January 2019 Women's March

Women in Canada and the U.S. Speak Out in Their Own Name in Defence of the Rights of All

Toronto, January 19, 2019.

International Women's Day is being celebrated in North America with the issue of women's rights having been put front and centre of the agenda since the beginning of the year when thousands of women in Canada and the U.S. took to the streets on January 19 to reject the broad anti-social offensive against their rights and the rights of all.

The marches, marking the second anniversary of the Women's March on Washington held in 2017 on the occasion of President Donald Trump's Inauguration Day, affirmed the front-rank position of women against the escalation of the retrogressive anti-social offensive which Trump's presidency represents.

In Canada, an end to the violence against Indigenous women and girls and justice for those who have been murdered or gone missing emerged as a predominant demand. A number of the marches took up the call "We Will Not Go Back!" expressing women's determination that those rights which they have won through their century and more of struggle will not be taken away. A joint Windsor-Detroit action honoured all missing and murdered women, demanding an end to gender-based violence.

The U.S. marches expressed the determination of women to have a say and control over their human persons and their refusal to have what they can do or say dictated by the state. The 2019 march was especially vigorous as it came on the heels of the 2018 mid-term elections, where a record number of women, including young women and women from various walks of life, were elected in the 116th Congress -- 127, up from 110 in the previous Congress. This is a positive development.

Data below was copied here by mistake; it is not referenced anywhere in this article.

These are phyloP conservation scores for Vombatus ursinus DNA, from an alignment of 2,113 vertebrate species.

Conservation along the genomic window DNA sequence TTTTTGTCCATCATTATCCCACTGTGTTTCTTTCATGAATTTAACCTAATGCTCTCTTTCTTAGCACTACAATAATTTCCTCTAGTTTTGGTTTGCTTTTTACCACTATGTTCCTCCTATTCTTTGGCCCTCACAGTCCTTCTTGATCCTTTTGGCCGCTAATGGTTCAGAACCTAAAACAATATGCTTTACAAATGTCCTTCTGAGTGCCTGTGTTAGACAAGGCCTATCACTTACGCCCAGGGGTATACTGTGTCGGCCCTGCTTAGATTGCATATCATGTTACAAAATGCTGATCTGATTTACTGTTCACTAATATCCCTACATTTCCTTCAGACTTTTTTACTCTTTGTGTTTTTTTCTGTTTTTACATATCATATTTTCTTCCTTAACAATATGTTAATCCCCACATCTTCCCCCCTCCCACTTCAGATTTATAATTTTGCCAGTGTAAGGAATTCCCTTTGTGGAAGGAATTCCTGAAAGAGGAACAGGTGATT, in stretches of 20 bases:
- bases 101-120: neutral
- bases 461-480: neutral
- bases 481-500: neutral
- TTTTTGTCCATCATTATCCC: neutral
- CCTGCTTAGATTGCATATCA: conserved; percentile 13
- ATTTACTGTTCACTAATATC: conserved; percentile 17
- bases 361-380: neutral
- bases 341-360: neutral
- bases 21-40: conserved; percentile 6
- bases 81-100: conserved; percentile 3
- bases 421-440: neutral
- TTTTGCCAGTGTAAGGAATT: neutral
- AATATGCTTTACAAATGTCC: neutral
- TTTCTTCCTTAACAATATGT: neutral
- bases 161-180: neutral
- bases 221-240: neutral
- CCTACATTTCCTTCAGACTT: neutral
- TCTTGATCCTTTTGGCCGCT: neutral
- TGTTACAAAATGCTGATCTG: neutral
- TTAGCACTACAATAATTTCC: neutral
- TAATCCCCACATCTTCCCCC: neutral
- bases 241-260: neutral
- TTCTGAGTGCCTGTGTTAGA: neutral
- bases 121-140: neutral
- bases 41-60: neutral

A key demand this year was for an end to the imprisonment of migrant children and their separation from their parents and to stop the construction of the border wall. Expressions of solidarity with the public sector workers affected by the U.S. government shutdown were features of marches in different local areas. A number of the U.S. marches also put forward the demand for an end to the murders and disappearances of Indigenous women. Other local questions, such as the teachers' strike in Los Angeles, found expression through the speakers at various events. The marches are a vigorous expression of the demands of the movement for rights in the U.S. in which women stand in the front ranks.


Saint John, NB

Montreal, QC

Ottawa, ON

Toronto, ON

Kitchener, ON

Windsor, ON

Sudbury, ON

Owen Sound, ON

Sault Ste. Marie, ON

Regina, SK

Edmonton, AB

Calgary, AB

Nelson, BC

Vancouver, BC

Powell River, BC

Victoria, BC

United States

Washington, DC

New York City

Portland, ME

Montpelier, VT

Jacksonville, FL

Phoenix, AZ

West River, SD

Oklahoma City, OK

Dallas, TX

Albuquerque, NM

Los Angeles, CA

San Francisco, CA

Seattle, WA

Homer, AK

(Photos: TML, Women's March Canada, Edmonton March on Canada, K. Tam-Wong, R. Galbraith, A. Collicott, J. Portilla, D. Parent, T. Sweet, T. Tiziana, Regina YWCA, Y. Cole, M. Qazi, S. Hughes, G. Shilling, K. Coles, Mobilis Mobili, K. Bari, Xinhua, Women's March Maine, kamcc71, T.R. Travis, Shawn, S. Gaughen, R. Vasquez, S. Nair, J.S. Newsom, M. Fleury, E. Stoller, A. Christieansen.)

This article was published in

Volume 49 Number 8 - March 9, 2019

Article Link:
January 2019 Women's March: Women in Canada and the U.S. Speak Out in Their Own Name in Defence of the Rights of All


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